NBC Provides COVID-19 Guidelines

The purpose of this document is to provide our affiliated leagues and teams with information to assist them with planning their season in the context of COVID-19. Many of these recommendations rely upon rules and regulations set forth by public health authorities, which will be different across the country.

The information in this document is not intended or implied to be a substitute for professional medical advice, diagnosis, or treatment. All content, including text, graphics, images and information, are provided for general informational purposes only. The knowledge and circumstances around COVID-19 are changing constantly and, as such, the National Baseball Congress makes no representation and assumes no responsibility for the accuracy or completeness of this information. Further, you should seek advice from medical professionals and/or public health officials if you have specific questions about your return to training and competition.

The following link and key factors address specific issues that are recommended to take into consideration when planning a baseball season or event; https://www.cdc.gov/coronavirus/2019-ncov/index.html

  1. If you are sick or someone in your circle of friends and family are – stay home.
  2. Individuals that are “at risk” need to stay home.
  3. Signage displayed encouraging hand washing/healthy practices.
  4. In-shell nuts and seeds banned from facility.
  5. Bleachers closed or maintain 6-foot distance at all times.
  6. Encourage use of lawn chairs and blankets and sit- along the backstops/fences- make sure you are social distancing.
  7. If concession is open, abide by local health regulations.
  8. Have a dugout health monitor to keep things clean and wiped down.
  9. No handshakes or high-fives during or after the game.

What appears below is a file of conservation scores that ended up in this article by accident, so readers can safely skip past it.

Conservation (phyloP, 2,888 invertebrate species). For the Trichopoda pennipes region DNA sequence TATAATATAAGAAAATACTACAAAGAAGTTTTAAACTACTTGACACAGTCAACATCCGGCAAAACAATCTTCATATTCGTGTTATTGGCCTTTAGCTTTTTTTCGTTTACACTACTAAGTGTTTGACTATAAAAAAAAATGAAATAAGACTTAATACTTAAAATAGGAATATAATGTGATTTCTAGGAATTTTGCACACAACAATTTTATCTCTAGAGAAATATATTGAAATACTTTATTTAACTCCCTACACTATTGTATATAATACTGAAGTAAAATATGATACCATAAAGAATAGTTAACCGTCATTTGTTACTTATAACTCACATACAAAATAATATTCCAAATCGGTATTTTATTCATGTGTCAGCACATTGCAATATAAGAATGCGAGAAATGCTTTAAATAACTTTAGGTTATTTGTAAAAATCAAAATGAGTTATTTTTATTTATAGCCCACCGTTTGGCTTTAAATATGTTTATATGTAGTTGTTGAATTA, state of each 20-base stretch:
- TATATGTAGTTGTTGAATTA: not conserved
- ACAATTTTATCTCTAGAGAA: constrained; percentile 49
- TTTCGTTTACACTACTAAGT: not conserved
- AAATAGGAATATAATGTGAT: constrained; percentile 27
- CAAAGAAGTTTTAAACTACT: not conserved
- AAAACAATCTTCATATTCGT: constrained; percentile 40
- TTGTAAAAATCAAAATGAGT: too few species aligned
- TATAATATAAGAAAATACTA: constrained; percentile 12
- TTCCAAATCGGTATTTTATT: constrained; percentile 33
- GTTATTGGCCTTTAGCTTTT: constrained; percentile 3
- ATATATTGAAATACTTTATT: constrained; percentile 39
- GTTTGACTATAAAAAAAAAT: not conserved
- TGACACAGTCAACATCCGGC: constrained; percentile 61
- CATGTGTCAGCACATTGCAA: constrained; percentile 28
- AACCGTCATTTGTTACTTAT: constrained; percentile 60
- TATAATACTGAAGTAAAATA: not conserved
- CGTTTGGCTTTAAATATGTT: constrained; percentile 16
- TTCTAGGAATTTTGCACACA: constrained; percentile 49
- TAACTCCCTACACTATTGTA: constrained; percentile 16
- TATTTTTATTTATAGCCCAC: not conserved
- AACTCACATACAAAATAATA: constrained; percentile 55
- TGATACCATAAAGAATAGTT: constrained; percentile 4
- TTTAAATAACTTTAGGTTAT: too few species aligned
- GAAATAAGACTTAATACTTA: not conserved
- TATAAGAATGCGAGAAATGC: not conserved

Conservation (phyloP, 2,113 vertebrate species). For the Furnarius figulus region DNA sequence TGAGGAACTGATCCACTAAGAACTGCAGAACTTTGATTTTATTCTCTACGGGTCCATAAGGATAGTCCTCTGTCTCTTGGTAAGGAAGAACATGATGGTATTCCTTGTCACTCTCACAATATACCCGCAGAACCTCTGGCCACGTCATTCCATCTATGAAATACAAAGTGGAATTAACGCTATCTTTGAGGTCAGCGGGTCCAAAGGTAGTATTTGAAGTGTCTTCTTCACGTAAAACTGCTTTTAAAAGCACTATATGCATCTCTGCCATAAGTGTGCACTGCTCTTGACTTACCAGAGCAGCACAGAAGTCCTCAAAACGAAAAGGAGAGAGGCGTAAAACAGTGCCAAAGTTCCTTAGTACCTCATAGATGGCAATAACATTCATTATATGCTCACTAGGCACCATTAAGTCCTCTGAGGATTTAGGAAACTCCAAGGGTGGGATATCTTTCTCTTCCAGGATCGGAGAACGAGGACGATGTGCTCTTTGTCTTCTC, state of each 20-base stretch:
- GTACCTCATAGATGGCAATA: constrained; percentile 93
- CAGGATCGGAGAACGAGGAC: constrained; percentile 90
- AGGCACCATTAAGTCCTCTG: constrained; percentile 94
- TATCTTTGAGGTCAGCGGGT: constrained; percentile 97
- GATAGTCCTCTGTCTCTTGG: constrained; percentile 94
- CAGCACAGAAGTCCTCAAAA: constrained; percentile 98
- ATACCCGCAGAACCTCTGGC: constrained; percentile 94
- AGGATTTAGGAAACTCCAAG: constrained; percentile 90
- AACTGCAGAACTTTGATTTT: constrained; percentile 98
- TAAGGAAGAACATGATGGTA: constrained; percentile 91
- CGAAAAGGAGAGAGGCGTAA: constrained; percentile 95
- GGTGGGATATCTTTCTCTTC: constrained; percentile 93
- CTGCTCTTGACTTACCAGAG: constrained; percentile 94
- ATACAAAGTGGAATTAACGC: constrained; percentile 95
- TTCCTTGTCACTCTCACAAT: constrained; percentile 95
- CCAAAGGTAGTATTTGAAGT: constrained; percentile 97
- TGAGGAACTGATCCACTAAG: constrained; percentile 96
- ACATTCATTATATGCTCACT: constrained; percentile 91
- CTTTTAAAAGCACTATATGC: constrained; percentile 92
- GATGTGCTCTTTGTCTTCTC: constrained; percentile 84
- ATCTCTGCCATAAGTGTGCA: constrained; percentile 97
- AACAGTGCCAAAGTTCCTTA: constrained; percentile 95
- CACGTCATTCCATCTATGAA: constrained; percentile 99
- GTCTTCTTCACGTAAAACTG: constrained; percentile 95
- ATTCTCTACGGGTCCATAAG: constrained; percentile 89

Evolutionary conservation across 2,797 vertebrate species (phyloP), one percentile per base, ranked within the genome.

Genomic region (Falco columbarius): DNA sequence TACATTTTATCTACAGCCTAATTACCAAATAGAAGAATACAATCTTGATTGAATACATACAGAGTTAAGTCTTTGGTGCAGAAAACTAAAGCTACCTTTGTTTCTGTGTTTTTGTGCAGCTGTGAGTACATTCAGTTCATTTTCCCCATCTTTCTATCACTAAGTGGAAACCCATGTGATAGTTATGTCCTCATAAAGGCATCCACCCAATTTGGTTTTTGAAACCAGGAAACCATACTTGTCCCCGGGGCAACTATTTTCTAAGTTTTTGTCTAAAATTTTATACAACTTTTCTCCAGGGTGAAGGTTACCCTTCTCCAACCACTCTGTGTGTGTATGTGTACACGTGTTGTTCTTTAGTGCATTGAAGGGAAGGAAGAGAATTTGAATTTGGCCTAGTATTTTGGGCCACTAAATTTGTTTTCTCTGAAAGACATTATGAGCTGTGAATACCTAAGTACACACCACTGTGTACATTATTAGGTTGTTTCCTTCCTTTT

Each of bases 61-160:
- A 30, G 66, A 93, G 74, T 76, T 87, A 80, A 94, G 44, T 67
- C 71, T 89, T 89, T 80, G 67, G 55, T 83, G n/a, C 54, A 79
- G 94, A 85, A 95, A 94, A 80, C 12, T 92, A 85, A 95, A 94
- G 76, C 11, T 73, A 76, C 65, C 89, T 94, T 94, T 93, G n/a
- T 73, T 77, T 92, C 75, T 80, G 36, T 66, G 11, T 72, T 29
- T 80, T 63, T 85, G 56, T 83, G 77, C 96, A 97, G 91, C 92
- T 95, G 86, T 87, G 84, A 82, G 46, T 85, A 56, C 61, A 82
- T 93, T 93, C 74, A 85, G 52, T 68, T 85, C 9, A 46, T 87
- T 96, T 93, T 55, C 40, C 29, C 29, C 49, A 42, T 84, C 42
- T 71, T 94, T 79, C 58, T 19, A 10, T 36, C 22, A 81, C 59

10. No celebrations.
  11. No umpire confrontation- any discussion must be minimum 6’ apart.
  12. Gear and helmets – try not to share- wipe down often and as needed.
  13. Changeout baseball every inning. Disinfect baseball before re-entering play.
  14. Virtually extend dugouts to allow for distancing – players will be allowed to sit outside the dugout or in stands.
  15. Each team has its own rosin bag for pitchers.
  16. Each player has his own helmet.
  17. No water coolers in the dugout. Team members use individual water bottle.
  18. No spitting.
  19. Ensure availability of rubber gloves to team staff and volunteers handling laundry, towels, etc.
  20. If coaches visit the pitcher, all other players should stay outside the pitching circle.
  21. It is recommended that a designated adult be assigned by the offensive team, to be responsible for picking up the bat after it is used. This person should wear disposable gloves and wipe down the bats after each use.

DISCLAIMER: Participants, parents, family, and spectators engaging in baseball and activities related to baseball do so with knowledge of the risk and potential exposure involved and agree to accept any and all inherent risks to their personal health. NOTE TO ALL PARTICIPANTS: National Baseball Congress does not dictate when local state and metro associations can start playing during the COVID-19 pandemic. Starting play will be determined by local associations working with their local governmental agencies. Teams coming from other areas should respect and follow their local governmental agency restrictions (where they reside).
Predetermine appropriate emergency contacts should anything arise during your event.